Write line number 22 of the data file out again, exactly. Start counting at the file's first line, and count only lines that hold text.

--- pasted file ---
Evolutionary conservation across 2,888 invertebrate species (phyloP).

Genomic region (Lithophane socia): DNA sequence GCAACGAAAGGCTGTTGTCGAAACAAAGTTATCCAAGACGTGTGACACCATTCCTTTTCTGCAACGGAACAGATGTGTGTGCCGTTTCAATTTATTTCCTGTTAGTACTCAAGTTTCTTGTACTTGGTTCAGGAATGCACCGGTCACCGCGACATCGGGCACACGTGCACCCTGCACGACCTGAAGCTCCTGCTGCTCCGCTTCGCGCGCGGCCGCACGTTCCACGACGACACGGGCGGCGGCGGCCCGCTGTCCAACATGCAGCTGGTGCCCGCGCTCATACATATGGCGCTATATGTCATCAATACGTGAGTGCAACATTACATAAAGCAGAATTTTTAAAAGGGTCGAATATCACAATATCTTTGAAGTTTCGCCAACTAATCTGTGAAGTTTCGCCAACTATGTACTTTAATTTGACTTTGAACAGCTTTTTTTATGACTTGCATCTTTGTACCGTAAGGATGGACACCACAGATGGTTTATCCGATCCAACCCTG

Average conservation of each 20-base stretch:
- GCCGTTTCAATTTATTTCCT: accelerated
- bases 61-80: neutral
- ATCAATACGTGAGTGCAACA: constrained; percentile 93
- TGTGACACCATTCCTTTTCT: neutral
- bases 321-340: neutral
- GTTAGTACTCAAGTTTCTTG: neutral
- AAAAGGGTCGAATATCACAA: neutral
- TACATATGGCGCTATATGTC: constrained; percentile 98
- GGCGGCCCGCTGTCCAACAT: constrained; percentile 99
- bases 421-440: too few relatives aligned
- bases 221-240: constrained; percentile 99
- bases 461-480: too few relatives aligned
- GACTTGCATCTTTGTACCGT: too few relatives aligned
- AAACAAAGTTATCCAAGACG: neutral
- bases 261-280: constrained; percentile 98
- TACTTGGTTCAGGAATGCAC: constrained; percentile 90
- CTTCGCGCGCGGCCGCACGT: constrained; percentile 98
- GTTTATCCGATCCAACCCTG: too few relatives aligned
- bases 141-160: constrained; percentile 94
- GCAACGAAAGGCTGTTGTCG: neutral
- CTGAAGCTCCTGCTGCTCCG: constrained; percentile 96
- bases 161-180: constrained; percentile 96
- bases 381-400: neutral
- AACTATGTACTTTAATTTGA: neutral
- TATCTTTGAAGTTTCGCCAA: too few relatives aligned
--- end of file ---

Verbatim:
- bases 141-160: constrained; percentile 94